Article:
A Different Blue Period in Larissa Pham’s “Pop Song”
Pop Song: adventures in art and intimacy is the first collection of essays and non-fiction by writer Larissa Pham, following her debut novel, Fantastic. Pham studied painting and art history at Yale University and is currently an artist and writer in Brooklyn. She has written essays and reviews for The Paris Review Daily, The nation, Art in America, the Poetry Foundation and others. Drawing on his vast experience and deep appreciation for the visual arts, pop song is about distance and intimacy, a study in juxtaposition, using a “top-down” mix of fine art and pop culture to flesh out a nuanced portrait of identity, sexuality, and art by a young new voice in art criticism and social commentary.
This collection feels like a seamless integration between two worlds: it’s an artist’s diary and it’s a writer’s sketchbook, full of discoveries and experimentation. At various times – sections such as “Camera Roll (Notes on Longing)” and “Breakup Interludes”, among others – the essays are fragmented, reading more like quick successions of micro-essays within an essay, or vignettes moving to a general theme. This desire to play with the form of the essay was effective: I felt like I was walking through a gallery, going around Pham’s most intimate moments, sometimes with high definition photorealism, other times in broad, dreamy brushstrokes, deliberately layered. after another. Pham’s use of language is skillful, and she successfully delivers the beautiful, evocative language demanded by ekphrastic art commentary:
“A wider wash of gray, twice the height of the other bands but of the same hue, runs midway between them. The paint retains its characteristic thinness, but has been applied in broad, almost dripping, rippling strokes on the canvas; they have the feel of a stormy sea or incoming rain clouds.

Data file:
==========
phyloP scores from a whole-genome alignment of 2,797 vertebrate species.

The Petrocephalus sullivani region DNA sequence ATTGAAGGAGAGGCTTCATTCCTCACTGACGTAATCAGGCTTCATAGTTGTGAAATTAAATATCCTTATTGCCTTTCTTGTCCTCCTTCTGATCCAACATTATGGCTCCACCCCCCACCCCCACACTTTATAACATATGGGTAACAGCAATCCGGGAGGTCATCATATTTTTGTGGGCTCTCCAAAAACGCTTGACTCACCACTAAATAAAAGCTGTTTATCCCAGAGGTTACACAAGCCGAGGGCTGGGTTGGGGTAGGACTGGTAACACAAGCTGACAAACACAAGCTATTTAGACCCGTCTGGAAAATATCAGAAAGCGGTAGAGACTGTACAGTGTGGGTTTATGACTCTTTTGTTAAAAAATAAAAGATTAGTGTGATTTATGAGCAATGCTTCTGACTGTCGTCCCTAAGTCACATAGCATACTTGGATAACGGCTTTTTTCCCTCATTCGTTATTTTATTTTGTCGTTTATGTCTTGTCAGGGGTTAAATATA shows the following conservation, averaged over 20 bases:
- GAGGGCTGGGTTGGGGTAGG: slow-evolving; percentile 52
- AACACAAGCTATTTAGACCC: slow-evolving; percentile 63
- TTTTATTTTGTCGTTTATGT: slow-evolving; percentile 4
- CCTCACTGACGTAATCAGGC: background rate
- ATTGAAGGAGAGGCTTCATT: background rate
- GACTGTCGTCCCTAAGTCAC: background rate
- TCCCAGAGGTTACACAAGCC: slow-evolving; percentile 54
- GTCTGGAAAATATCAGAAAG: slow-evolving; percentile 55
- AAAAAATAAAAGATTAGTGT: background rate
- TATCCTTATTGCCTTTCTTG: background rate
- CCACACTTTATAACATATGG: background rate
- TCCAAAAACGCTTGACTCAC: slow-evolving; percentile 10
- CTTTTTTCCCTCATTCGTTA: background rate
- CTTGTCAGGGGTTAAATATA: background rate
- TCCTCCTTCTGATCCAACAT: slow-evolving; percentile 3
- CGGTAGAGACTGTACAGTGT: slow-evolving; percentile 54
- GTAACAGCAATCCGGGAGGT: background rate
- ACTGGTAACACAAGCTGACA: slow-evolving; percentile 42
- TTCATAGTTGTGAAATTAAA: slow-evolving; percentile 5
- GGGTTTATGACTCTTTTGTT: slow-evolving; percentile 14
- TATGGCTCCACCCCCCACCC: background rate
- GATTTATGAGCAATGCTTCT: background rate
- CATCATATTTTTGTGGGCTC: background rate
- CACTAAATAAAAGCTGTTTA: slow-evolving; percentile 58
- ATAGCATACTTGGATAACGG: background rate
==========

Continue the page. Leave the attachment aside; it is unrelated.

When the subject matter (paintings and photographs) is itself already so beautiful, the language must be all the more precise and all the more vibrant to translate a work of visual art into a second, different (and non-visual) medium. Pham excelled in this area, evoking the essence of a painting without showing us the painting. It pushes even further, gently guiding us to the heart of the work, in search of the life and spirit of the artist who resides there.
“Contrary to my problem with the sky – which resisted representation – Martin completely dispenses with mimesis. After all, why paint the sky when the sky itself is a substitute, when instead you can paint the feeling you get when you look at the world and realize it contains so much beauty that you haven’t yet seen ?”
Pham’s essays combine several visual works, set against the dynamic backdrop of her own life – through her travels, whether it’s a family vacation in New Mexico, a summer art program in France or an editorial-related trip to Shanghai. Pham chronicles her relationship with lovers as well as herself – explorations of pleasure and pain, anxiety and serenity, loneliness and love. At the heart of it all is Pham’s appreciation and adoration for the beauty of the human body, painfully and poignantly juxtaposed with the trauma that Pham’s own body endured, as a rape survivor, and, more generally, the daily trauma of life and work. as a young Vietnamese woman in a society designed to harm bodies like hers. We are given an insight into the world of Western art and academia through the perspective both offered and complicated by Pham’s own political identity:
“I knew I was there to make the program run smoothly, whether it was helping a student call home, or making sure we had our meals arranged, or keeping track of program finances, or doing the timesheets that meant Paul and Jamie and Sam and I got paid – I knew it was all of that, and more, but it was invisible, feminized work that all the world around me seemed to take it for granted. I was overworked and undervalued.
This book may be particularly suitable for readers who like ekphrastic writing; this may be a favorite among Ocean Vuong fans On Earth, we are briefly beautiful, especially on the themes of sex, destruction and the body; and it’s perhaps for those who are fans of essayist Jia Tolentino, who seek to explore more cultural critique through the lens and gaze of a young Asian woman. In a more general sense, this collection is welcome reading for anyone looking for a writer who refuses to apologize, hide or back down, a writer who sees the world and, at the same time, demands that the world sees her.